New domains including .app, .blog, .cloud, foo, .lol, .mail and .sucks could soon be part of the fabric of the internet.
Today, the Internet Corporation for Assigned Names and Numbers (ICANN), the governing body of the domain name system, opened up about the nearly 2,000 applications it received for new domain extensions.
It follows on from ICANN deciding to allow anyone (anyone with the cash, that is) apply for the rights to own and operate any generic top-level domains (gTLDs). That means addresses that end not just in a .com or .co.nz but anything from .google to .apple – both of which have been applied for by the respective companies.
On that list are 1,409 unique domain names; Google was one of the largest submitters, putting in 101 applications for domains including .google, .android, .chrome, .gmail, and .youtube.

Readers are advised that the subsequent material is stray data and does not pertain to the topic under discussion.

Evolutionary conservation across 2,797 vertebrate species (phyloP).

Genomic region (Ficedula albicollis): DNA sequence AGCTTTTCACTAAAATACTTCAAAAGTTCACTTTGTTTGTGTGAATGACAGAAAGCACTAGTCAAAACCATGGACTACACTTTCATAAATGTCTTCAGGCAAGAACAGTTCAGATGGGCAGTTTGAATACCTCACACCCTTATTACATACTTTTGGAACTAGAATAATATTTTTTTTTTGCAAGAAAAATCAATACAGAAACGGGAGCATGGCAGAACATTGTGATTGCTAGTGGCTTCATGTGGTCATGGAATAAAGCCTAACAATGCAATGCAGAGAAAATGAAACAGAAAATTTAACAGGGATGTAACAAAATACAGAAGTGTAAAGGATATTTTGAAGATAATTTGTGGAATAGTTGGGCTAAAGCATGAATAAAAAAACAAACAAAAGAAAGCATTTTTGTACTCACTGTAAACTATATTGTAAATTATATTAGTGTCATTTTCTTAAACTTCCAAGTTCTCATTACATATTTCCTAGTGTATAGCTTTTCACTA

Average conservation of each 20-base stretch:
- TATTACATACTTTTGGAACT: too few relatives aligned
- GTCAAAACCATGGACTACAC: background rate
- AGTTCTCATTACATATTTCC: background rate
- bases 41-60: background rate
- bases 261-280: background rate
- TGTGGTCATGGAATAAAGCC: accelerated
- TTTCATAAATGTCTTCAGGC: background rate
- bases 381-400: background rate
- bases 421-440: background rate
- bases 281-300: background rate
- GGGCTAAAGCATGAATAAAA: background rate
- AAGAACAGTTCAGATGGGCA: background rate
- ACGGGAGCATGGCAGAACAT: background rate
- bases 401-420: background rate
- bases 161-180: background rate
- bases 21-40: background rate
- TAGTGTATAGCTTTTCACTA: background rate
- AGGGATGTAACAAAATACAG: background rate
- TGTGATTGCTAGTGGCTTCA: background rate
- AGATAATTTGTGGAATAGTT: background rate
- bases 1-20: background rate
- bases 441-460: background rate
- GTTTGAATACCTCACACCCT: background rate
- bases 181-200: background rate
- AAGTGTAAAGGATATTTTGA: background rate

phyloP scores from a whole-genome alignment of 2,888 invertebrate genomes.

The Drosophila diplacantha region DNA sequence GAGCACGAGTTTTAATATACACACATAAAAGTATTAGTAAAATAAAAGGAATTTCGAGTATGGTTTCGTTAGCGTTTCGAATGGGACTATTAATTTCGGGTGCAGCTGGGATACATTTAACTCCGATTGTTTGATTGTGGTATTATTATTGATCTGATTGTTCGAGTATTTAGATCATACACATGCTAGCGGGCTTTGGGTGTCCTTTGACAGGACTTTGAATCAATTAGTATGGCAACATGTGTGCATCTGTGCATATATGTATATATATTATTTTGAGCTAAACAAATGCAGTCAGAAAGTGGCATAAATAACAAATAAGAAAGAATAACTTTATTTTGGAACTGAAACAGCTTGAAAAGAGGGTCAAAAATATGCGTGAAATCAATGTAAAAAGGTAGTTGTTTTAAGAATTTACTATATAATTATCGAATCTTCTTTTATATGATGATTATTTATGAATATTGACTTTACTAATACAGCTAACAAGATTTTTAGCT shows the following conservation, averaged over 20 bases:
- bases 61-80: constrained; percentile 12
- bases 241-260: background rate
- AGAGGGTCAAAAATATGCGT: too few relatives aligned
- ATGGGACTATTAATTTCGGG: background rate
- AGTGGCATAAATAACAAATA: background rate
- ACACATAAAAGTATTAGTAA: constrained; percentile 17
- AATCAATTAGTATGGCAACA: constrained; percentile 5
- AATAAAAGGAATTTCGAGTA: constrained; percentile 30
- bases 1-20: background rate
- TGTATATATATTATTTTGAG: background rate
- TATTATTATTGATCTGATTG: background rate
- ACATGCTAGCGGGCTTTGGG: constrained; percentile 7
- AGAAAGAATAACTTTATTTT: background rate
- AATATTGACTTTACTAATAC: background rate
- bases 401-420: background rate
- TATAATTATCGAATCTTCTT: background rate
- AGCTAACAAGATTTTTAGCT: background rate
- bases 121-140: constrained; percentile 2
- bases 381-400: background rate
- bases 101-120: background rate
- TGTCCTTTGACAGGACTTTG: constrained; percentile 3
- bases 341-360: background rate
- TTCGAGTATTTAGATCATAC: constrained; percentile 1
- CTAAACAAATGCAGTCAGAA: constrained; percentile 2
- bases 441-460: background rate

Amazon filed 76 applications, among them .amazon, .buy and .cloud.
Microsoft is gunning for the likes of .microsoft, .bing, .hotmail and .office, while Apple is only after one: .apple.
The most sought-after domain seems to be .app, which 13 separate companies applied for, including Google and Amazon.
That doesn't mean all of the domains applied for will be awarded, though. There's a review process to go through before any can be approved, including checks on whether they clash with other trademarks or are too similar to other existing domains.
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